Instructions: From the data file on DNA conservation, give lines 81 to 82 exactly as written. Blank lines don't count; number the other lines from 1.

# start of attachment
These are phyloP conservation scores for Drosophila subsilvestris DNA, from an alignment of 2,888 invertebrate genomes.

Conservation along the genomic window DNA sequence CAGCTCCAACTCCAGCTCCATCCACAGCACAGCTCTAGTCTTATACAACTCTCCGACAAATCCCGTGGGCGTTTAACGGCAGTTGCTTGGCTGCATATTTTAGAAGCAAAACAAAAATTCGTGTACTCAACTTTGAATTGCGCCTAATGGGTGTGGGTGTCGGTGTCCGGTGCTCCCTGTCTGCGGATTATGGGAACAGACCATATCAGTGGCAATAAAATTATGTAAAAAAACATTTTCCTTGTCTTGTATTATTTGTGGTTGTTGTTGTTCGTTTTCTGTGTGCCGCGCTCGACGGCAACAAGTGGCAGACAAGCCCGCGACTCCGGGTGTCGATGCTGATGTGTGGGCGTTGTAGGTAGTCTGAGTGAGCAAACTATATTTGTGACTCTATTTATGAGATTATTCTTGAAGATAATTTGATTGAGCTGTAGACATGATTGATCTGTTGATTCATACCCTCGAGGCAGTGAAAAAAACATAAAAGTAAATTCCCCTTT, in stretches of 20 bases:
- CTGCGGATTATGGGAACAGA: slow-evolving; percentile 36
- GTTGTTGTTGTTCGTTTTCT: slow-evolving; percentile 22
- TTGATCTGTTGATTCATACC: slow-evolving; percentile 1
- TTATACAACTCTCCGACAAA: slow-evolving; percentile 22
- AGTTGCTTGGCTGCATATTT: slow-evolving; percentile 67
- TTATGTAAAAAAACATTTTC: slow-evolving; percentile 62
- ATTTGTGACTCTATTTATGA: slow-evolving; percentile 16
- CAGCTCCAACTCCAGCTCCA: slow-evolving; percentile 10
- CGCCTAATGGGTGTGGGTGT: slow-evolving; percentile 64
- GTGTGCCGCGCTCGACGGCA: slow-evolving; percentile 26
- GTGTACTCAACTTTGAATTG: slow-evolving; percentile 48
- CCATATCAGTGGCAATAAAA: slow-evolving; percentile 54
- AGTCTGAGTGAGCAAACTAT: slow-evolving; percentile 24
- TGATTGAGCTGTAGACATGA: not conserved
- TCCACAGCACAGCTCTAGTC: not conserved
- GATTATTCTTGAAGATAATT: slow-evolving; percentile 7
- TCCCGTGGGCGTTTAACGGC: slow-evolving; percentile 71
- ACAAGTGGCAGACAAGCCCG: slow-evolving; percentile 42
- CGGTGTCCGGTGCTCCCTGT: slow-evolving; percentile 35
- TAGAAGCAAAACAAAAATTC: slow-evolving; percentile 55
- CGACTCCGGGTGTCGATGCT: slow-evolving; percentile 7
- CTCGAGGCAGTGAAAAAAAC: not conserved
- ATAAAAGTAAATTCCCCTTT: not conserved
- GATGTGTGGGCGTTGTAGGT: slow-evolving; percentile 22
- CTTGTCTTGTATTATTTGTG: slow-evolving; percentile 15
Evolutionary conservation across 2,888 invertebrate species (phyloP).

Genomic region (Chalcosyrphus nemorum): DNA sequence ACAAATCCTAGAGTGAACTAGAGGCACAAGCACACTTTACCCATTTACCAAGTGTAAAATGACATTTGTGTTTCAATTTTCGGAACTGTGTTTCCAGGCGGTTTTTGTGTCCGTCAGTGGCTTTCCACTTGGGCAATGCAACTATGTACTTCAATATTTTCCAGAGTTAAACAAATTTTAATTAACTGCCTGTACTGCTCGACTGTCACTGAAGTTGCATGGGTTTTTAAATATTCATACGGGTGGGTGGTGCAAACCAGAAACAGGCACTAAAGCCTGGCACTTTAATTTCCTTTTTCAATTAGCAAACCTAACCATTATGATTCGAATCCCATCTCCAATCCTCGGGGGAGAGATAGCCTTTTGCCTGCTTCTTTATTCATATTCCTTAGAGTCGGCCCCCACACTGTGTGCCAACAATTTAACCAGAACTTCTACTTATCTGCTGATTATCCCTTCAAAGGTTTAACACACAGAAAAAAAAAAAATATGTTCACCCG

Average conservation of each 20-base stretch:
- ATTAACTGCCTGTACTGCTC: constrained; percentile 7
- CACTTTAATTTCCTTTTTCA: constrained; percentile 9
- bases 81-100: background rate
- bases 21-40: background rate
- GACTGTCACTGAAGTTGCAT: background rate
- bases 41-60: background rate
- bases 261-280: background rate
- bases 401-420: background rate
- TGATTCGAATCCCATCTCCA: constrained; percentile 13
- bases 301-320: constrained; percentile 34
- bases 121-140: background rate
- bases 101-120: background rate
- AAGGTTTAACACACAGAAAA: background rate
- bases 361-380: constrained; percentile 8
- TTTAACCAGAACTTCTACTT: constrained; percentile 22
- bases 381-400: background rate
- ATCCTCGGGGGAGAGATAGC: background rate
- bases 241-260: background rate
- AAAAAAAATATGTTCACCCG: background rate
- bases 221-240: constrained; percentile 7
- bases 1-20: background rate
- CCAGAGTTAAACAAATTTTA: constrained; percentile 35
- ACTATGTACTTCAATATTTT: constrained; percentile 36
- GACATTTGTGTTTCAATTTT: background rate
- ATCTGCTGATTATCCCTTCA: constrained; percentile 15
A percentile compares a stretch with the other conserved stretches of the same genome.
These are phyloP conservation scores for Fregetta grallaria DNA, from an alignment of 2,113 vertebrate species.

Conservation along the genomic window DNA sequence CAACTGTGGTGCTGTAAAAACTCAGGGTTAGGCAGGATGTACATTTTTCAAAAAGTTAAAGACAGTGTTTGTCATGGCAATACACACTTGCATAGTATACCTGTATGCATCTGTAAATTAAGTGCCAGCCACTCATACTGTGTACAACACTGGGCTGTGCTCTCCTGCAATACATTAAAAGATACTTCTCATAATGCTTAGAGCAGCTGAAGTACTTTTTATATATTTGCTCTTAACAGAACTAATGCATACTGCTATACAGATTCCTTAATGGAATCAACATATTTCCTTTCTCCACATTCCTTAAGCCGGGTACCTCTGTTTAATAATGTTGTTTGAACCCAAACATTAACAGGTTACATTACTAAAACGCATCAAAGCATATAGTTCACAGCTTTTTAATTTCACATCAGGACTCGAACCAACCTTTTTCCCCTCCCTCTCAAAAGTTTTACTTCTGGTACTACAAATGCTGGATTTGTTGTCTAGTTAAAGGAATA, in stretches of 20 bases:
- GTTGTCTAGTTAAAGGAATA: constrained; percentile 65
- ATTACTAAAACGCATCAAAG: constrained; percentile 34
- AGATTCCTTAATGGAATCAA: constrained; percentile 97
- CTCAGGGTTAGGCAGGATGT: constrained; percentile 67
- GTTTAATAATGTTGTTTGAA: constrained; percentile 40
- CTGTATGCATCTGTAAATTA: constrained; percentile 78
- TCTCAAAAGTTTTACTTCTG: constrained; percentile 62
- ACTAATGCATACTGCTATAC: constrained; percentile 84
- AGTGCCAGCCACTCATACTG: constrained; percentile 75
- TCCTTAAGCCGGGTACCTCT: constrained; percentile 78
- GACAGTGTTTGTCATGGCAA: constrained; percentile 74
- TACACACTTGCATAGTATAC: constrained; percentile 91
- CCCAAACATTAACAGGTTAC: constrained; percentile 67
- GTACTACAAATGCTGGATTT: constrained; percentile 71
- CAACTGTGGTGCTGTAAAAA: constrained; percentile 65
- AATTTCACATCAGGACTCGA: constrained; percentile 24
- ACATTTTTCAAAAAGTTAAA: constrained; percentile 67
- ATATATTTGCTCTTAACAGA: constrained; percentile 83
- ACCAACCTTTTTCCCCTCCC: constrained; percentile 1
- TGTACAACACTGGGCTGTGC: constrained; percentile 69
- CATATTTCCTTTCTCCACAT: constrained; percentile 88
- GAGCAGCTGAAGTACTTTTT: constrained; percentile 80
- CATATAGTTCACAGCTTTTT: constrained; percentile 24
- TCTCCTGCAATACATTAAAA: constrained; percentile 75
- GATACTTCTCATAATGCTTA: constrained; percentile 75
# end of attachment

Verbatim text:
- CATATAGTTCACAGCTTTTT: constrained; percentile 24
- TCTCCTGCAATACATTAAAA: constrained; percentile 75